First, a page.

The Buick Roadhawk was actually a special edition Skyhawk when Y43 (RPO) or Roadhawk Package Option was included on the order sheet for build out. A total of 450 buyers paid $675 for this special add-on package in 1979 and 1000 paid $695 in 1980. The Roadhawk option was only available for these two model years.

Much of the information for this Buick Roadhawk History page was gleaned from Bryan McCready's website on Buick Roadhawks. There is not much Buick Roadhawk history on the internet other than McCready's site. He promises that he is researching for more Buick Roadhawk history.

According to McCready, life for the Buick Roadhawk began as an attempt by Buick to get the H-body platform into the Nascar circuit. Unfortunately Nascar decided that the Buick Roadhawk's history would not include racing on their tracks as they deemed them unable to handle the required speeds. McCready notes that IMSA Chevy Monza (Chevy's H-body with some minor cosmetic differences) were tearing up their competition in the Camel GT series in the late 70's. Unfortunately Nascar rejected the H-body and went with the GM F-body instead.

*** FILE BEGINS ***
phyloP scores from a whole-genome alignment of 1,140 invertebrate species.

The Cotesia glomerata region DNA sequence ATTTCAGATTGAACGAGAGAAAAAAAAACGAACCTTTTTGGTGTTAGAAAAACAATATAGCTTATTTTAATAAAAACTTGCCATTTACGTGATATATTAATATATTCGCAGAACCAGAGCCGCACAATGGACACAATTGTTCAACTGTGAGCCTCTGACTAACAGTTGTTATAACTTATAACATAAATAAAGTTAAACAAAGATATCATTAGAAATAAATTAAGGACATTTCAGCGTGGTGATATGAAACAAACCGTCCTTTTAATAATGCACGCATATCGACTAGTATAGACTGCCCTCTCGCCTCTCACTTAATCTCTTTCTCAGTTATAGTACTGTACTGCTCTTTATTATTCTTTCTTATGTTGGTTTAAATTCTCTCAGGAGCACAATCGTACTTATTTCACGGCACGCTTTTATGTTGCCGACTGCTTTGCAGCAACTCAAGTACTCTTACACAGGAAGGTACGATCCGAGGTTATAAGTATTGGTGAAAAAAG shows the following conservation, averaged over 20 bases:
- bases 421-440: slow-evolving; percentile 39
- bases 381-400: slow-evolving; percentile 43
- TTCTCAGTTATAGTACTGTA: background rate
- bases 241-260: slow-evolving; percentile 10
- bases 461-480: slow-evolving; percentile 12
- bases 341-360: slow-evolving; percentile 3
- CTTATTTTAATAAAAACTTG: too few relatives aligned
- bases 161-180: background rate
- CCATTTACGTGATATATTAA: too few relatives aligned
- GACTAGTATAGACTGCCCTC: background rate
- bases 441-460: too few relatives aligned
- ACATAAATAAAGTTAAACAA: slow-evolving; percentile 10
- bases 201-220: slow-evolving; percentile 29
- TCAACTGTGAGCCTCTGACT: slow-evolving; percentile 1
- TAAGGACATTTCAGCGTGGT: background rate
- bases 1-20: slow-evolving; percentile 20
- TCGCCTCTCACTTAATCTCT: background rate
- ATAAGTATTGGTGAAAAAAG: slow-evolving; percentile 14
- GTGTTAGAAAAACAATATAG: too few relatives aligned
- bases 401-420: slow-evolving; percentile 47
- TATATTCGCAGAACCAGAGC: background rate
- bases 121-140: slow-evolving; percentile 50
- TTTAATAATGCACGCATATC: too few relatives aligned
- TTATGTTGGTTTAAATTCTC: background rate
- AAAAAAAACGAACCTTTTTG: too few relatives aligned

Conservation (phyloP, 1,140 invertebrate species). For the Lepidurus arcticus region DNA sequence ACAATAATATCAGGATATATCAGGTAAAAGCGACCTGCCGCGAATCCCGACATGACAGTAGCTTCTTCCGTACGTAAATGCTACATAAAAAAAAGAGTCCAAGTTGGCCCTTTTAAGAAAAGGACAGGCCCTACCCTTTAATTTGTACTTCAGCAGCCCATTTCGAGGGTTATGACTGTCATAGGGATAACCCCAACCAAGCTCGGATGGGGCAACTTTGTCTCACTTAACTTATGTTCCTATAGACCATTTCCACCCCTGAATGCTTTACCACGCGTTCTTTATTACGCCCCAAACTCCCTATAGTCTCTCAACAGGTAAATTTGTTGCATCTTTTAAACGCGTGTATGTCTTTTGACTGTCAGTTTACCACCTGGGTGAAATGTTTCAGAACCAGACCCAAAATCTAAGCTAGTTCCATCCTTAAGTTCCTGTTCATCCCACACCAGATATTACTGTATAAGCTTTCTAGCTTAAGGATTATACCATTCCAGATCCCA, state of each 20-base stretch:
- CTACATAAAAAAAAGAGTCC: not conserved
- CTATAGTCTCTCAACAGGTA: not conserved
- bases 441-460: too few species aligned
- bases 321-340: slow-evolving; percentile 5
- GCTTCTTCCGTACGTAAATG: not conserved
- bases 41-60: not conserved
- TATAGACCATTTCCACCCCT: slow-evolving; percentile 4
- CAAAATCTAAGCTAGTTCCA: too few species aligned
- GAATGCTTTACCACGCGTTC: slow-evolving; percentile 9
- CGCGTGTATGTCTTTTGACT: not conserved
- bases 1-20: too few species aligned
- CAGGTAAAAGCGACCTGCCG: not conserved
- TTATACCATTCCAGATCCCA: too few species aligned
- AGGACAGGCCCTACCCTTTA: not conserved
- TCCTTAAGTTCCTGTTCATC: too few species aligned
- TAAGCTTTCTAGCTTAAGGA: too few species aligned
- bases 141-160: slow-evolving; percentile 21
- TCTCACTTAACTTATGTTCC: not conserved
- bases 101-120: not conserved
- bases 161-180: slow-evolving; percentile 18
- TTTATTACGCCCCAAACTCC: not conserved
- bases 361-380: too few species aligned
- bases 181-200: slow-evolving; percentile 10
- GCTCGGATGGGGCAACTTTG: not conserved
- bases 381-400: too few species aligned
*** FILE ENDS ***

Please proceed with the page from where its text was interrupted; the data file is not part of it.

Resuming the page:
Buick Roadhawks were built in the Lordstown, Ohio assembly plant as silver Buick Skyhawks with oyster interiors. Those needing the Roadhawk add-on package were sent to Robin Products Company, Inc.'s production facility in Warren, Ohio. Once additional assembly was completed the cars were then shipped to the dealer that took the order. Robin Products Company, Inc. located in Farmington Hills, Michigan handled the design and fabrication of the Roadhawk components. A search on the internet for a company listing did not turn up anything. Robin Products may have just been a business entity created for this one project.

It would be interesting to know if the design of the rear spoiler and the add-on side panels were actually wind tunnel tested or have any real function with the air.

These side panels have garnered both praise and criticism or as they say applauds and boos from the gallery. I remember reading Car and Driver magazine's review of the 1980 Buick Roadhawk and they referred to them as questionable styling. It is safe to say that most collectors regard them as a artistic brush stroke that gave the Buick Skyhawk a different and more sporty look.

If you have anything information related to Buick Roadhawk history please share it with us or contact Bryan McCready.


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